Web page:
The Pirates got Steven Brault back and he pitched well, but the hitters and bullpen weren’t up to it. A late home run off Chasen Shreve cost them a 4-2 loss to Milwaukee.
Brault didn’t have the most efficient outing, throwing 75 pitches in four innings. A chunk of that came in the first inning, when he had to throw 25 pitches and still escaped without damage. Brault gave up only three hits and a walk. The one run he allowed came in the third, when Kolten Wong doubled and scored on a two-out single by Eduardo Escobar. Considering it was Brault’s first major league game in ten months, it was encouraging.
The Pirates’ hitters did about as well against Freddy Peralta as can be expected. They got two runs and six hits off him in six innings. In 20 starts, that’s the most hits he’s allowed, and he’s allowed more than two runs only three times.
Brault left with a tie game, as Jacob Stallings had doubled in Bryan Reynolds, who’d walked, in the fourth. They even took a 2-1 lead in the sixth when Reynolds tripled and scored on a fly by John Nogowski.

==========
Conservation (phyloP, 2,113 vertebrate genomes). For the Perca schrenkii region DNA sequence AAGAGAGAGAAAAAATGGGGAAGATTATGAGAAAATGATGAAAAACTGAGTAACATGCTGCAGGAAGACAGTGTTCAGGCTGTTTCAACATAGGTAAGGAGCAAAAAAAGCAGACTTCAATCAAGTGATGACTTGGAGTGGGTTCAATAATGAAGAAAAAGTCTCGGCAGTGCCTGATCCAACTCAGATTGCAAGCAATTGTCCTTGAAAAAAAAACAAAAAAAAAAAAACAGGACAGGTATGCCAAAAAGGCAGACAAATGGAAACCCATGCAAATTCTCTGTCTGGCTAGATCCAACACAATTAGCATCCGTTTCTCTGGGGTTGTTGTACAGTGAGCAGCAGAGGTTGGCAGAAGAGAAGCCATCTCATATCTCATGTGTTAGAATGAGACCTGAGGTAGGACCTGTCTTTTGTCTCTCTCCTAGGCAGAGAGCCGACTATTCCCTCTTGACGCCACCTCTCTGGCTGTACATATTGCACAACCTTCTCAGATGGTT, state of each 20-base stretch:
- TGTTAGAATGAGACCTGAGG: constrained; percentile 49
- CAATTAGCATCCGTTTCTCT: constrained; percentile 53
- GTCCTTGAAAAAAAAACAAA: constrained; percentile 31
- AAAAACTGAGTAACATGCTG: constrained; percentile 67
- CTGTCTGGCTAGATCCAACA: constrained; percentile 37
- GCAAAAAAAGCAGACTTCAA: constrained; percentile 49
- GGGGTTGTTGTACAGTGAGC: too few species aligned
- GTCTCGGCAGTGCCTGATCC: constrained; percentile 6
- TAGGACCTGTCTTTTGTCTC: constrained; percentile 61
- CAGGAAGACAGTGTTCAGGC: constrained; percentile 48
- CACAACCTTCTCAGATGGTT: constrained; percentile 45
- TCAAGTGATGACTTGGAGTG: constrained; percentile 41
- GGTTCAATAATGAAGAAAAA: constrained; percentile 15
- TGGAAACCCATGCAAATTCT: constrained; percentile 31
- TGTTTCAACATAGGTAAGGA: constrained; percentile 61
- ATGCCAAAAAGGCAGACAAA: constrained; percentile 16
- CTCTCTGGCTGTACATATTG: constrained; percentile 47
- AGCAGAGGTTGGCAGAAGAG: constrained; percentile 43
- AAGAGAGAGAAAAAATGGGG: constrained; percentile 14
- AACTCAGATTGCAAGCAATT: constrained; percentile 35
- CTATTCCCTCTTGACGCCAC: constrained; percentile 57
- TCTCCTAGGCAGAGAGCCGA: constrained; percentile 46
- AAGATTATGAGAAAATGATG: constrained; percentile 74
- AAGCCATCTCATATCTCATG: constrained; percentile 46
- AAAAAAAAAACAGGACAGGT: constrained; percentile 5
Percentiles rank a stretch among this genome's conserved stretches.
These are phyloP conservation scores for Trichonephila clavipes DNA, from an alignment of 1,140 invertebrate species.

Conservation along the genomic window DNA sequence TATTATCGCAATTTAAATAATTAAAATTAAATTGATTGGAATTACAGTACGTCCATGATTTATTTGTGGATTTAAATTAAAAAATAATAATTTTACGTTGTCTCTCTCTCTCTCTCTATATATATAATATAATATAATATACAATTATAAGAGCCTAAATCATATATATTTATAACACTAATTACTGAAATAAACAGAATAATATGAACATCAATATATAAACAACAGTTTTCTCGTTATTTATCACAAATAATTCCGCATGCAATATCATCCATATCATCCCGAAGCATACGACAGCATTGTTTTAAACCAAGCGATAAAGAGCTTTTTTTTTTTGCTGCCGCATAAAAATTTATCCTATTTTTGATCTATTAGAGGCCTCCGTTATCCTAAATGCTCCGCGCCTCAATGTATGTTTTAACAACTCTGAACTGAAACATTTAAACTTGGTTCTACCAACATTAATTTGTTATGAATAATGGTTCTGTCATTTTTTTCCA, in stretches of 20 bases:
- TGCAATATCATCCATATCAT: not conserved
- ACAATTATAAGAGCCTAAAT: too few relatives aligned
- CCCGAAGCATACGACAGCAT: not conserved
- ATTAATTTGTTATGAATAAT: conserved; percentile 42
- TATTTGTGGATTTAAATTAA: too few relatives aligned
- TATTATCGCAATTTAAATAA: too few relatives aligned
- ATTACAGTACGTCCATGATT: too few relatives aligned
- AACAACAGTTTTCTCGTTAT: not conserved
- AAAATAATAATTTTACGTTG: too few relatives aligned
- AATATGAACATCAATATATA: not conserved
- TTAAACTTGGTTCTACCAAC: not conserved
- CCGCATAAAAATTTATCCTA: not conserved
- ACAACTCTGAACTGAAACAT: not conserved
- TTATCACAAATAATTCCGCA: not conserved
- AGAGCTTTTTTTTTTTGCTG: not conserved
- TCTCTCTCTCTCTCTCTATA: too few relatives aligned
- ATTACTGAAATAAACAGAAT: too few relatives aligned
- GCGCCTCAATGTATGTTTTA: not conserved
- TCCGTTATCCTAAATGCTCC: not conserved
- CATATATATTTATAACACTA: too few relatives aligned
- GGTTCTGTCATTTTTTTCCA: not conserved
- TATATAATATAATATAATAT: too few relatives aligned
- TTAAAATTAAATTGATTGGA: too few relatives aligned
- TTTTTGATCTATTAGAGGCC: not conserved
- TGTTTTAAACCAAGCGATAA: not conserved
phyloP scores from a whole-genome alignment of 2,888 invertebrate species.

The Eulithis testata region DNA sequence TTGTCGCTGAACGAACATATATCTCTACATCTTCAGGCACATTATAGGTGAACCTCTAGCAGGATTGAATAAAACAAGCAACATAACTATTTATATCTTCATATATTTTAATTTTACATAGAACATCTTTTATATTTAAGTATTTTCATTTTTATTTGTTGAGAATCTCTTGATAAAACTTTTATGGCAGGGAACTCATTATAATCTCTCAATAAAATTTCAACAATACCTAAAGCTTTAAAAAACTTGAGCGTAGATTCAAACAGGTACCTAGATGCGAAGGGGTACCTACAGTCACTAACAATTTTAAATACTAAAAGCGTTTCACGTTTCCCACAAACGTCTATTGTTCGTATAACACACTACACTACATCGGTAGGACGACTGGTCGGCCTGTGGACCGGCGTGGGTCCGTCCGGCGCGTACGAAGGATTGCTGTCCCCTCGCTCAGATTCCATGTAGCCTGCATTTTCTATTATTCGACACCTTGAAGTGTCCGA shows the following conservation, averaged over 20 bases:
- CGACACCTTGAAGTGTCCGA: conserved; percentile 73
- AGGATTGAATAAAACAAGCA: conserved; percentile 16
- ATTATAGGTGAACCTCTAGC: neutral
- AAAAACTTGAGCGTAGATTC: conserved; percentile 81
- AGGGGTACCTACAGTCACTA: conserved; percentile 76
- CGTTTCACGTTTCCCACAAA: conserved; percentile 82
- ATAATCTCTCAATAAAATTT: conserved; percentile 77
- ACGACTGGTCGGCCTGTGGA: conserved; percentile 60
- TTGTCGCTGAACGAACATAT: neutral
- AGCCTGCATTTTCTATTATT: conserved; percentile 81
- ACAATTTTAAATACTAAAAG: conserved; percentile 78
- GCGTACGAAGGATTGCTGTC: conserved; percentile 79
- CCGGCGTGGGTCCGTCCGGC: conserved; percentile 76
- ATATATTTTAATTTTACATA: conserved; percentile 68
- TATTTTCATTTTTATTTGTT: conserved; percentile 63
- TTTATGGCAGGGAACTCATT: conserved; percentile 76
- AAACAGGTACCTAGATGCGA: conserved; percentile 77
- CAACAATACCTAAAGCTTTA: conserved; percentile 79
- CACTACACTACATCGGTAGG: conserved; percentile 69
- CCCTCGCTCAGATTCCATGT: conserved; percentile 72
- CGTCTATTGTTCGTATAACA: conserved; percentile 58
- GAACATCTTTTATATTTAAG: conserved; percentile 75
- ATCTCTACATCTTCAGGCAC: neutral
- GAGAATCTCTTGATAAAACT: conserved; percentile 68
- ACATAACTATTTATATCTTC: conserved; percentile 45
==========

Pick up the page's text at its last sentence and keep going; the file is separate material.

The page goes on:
Cody Ponce relieved Brault and was much better than usual. He retired six straight, three on strikes, in the fifth and sixth.
With the relievers the Pirates have left now, though, and when they’re running through four or five every game, sooner or later somebody is going to run into trouble. Kyle Keller got the first two batters in the seventh, but a walk and a single put two on. Derek Shelton went with Shreve against left-handed pinch hitter Rowdy Tellez, and Shreve left a 2-2 fastball over the middle of the plate. Tellez did what you’d expect with it, and it was 4-2, Brewers.
Shea Spitzbarth got through a shaky-looking eighth without allowing a run, but the Pirates’ offense was spent anyway. Nothing new happened. They managed to get three hits without scoring in the first. They went 0-for-9 with runners in scoring position.
Maybe games like this will start to clarify things going forward, or maybe not. Shreve is surviving on a (before today) .211 BABIP and 89.4% strand rate. There’s no reason to think he’s a long-term piece. Nogowski went 0-for-3; after a fun stretch, he’s turned back into John Nogowski, going 7-for-47 (.149) the last two weeks. Wilmer Difo went 0-for-4. Hoy Park, on the other hand, went 2-for-5 with a double, although, ominously, he played in the outfield again. The Pirates have a lot of choices to make. Most of them should be painfully obvious, but this is the Pirates.